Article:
MURRAY WATT, LABOR SENATOR FOR QUEENSLAND: It’s great to be in Cawarral today with our Shadow Minister for Regional Communications, Stephen Jones; our State Member for Keppel, Brittany Lauga, and Hannah, who is a local mum who has had some problems with the NBN. I’ll hand over to Hannah, firstly, who will speak and then we will have a bit of a chat.

HANNAH: Hi, thanks for having me.

JOURNALIST: Tell us about your situation.

HANNAH: Where we live – rural – we understand there may be some connection issues.

The biggest issue we have with connection is the expense it costs to hotspot off the mobile phones. We are finding we are spending two to three hundred dollars a month for less than 20 gigabytes. And that’s basically social media and emails. Maybe a skype call if I can fit one in.

It really affects my ability to return to work on a flexible arrangement. My employer is a great flexible work arrangement business but the ability to work from home is not available to me because of the cost to hotspot and the lack of connectivity. It really negatively affects me.

I can’t see us maintaining the expense of three hundred dollars a month in mobile phone bills. It’s not a feasible exercise that we want to continue. There are also small businesses out here that operate, there is the school – I imagine the lack of connectivity impacts people’s ability to study and run small businesses. We reached out to some community members and I’ve been told that  some people will be waiting until  2020 for a connection. We were advised that we would be given a connection in August 2017 but that’s now been pushed back to August, 2019 which is a bit far.

JOURNALIST: Who advised you of that?

HANNAH: That was when we jumped online to check our connection. So the NBN website did state August 2017; and the reason I jumped online to check that is that we first contacted a satellite provider and they advised us that we wouldn’t be eligible because the NBN would be connected in August, 2017. I, then checked in July, and the pushed back date was August, 2019. I, then, contacted a satellite provider and asked if we could go ahead with a satellite service and they replied that they wouldn’t be able to offer  us a service until NBN Co connected the fixed-wireless. Basically, we just had to sit and wait for two years.

JOURNALIST: Do you know why the delay?

HANNAH: No but I think a two year delay warrants an explanation. It’s quite a large push back.

So I’m returning to work next year and it would be great to be able to work from home if the children were sick. It would be great to be able to maintain my work and keep up with the kids.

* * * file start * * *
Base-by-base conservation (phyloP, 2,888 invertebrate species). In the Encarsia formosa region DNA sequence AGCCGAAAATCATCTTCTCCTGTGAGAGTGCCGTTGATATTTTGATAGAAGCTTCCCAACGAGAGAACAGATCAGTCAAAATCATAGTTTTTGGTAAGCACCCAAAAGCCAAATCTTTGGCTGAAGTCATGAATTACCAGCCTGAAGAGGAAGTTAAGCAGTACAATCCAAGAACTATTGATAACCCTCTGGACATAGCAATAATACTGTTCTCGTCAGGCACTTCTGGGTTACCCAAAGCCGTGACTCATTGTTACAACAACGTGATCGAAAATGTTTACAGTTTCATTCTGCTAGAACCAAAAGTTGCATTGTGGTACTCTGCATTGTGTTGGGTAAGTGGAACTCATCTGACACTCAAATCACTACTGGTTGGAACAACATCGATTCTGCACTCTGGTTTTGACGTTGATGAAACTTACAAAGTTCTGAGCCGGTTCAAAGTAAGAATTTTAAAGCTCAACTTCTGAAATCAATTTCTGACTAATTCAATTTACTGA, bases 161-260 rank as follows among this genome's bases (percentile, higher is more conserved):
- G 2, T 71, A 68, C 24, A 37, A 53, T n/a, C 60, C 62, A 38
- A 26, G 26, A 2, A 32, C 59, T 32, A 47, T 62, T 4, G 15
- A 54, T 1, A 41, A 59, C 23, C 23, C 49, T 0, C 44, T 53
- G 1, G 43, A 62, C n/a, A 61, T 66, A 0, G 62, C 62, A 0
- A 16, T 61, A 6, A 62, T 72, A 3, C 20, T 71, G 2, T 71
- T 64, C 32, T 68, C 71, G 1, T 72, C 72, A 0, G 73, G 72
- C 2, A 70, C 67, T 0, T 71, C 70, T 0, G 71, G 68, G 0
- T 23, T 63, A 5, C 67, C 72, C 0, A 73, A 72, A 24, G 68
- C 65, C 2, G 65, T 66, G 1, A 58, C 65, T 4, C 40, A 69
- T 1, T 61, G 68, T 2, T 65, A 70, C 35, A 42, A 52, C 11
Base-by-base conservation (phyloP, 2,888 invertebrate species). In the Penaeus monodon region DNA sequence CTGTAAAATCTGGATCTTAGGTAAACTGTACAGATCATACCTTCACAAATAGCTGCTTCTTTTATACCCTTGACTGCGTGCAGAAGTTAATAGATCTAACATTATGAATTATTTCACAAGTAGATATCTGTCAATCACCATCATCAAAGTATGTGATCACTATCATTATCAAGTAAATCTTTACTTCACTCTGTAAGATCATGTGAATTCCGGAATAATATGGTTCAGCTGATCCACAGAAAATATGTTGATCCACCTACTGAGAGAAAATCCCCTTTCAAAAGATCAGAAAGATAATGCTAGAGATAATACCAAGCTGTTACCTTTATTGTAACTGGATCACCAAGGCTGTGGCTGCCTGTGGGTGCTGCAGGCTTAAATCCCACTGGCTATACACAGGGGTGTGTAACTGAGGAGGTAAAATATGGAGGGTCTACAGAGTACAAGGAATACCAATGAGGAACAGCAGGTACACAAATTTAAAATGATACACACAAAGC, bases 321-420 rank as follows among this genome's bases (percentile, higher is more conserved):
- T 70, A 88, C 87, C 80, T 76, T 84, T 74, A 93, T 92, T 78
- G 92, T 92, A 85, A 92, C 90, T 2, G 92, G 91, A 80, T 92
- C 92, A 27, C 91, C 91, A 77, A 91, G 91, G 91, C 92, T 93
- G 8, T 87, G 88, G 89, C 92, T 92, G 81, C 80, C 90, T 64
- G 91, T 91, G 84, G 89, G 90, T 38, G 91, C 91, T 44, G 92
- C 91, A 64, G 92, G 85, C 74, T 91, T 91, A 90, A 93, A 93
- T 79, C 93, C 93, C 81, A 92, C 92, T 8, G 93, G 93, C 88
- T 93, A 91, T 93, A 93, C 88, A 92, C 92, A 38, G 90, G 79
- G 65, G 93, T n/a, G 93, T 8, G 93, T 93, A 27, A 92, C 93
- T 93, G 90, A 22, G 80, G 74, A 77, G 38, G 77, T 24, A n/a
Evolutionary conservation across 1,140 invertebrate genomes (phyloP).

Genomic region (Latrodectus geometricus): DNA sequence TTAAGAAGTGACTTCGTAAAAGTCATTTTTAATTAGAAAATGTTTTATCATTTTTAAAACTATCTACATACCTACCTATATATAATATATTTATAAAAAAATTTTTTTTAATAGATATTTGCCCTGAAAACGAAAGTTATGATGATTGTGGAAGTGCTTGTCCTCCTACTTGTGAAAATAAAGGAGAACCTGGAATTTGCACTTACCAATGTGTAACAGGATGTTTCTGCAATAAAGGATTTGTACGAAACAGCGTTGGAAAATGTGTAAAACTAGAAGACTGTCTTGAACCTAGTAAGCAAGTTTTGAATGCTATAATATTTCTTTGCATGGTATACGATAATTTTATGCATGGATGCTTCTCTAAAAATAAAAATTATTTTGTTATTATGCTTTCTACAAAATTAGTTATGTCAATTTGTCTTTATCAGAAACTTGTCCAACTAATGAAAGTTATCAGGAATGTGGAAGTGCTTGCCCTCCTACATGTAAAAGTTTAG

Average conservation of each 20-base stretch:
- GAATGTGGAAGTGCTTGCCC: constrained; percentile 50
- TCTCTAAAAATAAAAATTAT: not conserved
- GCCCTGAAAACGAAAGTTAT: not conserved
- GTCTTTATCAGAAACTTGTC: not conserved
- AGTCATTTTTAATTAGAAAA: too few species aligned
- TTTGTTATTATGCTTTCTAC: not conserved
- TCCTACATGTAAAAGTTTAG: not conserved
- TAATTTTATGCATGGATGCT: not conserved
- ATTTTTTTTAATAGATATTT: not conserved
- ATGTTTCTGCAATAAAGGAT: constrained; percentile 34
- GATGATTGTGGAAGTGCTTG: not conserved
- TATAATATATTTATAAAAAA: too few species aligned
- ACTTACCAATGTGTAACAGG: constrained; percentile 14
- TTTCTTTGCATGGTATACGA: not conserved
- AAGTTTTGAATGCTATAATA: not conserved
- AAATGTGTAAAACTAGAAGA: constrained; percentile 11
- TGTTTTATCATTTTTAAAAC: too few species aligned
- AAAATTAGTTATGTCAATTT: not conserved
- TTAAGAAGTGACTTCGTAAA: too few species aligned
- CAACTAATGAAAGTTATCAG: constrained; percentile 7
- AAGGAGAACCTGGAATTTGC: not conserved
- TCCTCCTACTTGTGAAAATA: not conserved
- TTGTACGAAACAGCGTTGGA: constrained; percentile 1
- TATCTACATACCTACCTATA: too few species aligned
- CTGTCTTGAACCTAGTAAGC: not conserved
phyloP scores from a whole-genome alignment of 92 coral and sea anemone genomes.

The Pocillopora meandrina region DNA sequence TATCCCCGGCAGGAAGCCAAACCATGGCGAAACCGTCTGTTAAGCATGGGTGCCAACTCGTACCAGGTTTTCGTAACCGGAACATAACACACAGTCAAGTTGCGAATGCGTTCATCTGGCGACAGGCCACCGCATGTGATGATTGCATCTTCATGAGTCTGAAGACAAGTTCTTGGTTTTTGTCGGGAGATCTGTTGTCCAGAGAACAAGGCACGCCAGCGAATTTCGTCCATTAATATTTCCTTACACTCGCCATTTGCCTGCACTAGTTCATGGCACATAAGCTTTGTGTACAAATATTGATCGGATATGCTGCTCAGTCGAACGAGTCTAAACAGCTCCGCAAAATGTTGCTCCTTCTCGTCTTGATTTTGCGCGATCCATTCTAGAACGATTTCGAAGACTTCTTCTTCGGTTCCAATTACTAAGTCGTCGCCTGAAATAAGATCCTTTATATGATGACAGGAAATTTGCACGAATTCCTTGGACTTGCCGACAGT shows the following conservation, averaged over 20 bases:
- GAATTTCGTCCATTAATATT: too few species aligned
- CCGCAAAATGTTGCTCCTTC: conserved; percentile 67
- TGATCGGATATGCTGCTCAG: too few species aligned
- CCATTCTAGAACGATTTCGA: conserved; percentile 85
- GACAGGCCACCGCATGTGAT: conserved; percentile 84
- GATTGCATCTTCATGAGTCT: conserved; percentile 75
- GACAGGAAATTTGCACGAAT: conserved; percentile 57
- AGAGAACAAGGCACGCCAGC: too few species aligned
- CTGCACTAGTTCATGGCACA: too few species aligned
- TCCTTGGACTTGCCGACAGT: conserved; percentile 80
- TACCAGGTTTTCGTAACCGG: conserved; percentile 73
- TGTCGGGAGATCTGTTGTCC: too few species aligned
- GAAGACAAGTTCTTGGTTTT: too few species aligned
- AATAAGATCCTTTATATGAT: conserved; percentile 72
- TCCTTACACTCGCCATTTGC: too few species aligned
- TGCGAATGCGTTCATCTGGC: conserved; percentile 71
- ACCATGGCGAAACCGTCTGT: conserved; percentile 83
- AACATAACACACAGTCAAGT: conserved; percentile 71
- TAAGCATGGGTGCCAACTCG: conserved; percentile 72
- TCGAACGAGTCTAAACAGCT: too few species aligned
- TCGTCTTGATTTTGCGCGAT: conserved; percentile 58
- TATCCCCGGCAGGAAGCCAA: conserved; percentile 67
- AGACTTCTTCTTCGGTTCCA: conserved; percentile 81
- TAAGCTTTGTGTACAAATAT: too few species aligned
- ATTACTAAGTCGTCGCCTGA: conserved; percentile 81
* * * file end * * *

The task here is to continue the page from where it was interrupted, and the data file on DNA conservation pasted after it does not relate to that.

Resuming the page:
WATT: It’s pretty frustrating that Hannah can see these towers from her home but the NBN is not up and running. 

HANNAH: Yes, it’s like a tease. It’s there, the infrastructure has been built but hasn’t been switched on. It’s frustrating to be able to see the towers but not have them switched on and to not know why.

WATT: I’ll pass over to Stephen.

STEPHEN JONES MP, SHADOW MINISTER FOR REGIONAL COMMUNICATIONS: Well it’s great to be here. And thank you to Murray, Hannah and Brittany.

We’re in a place that relies on communications. The further you are from the major cities, the more important it is that you have access to broadband services. Every government service, education, healthcare; even dealing with your bank now,  the norm is that you do it online. We know that data needs are increasing exponentially. Between 2015 and 2016, the data usage went up by 50 per cent and it will probably go up again by 50 per cent this year. So the need is great.

In July this year, Minister Nash and Michelle Landry stood here for a photo op promising the people in this region that they would be getting the NBN. Well the cruel hoax was that we now know, from the NBN itself, that it won’t be until at least 2019. If you want to know what the cost of that is, then just listen to Hannah’s story. They are paying three hundred dollars per month because they have no other communication service available to them. So the fact that this has been kicked out another two years, the cost of this delay to this family alone is in excess of $6000.

This is an area where we should be encouraging people to be running home-based businesses, starting new businesses and creating jobs and yet they are spending money in ways in which they don’t need to be and which is a real tax on the family household.

Our call today is to the local Member, to stand up for the region, for the jobs of the region. To do something about getting the problems of the NBN fixed. It is the number one issue in which people are jumping up and down about in regional communities across Australia. We have spent $50 billion on the NBN only to find that we are getting a worse service than the one it replaced. That’s not good enough and then we found out yesterday that Australia is lagging behind Kenya in terms of internet speeds. Come on, we’ve got to be able to hold our head up high and say, whether we are in regional Australia or the cities, that we do as well as anywhere in the world. We are a long way from that at the moment.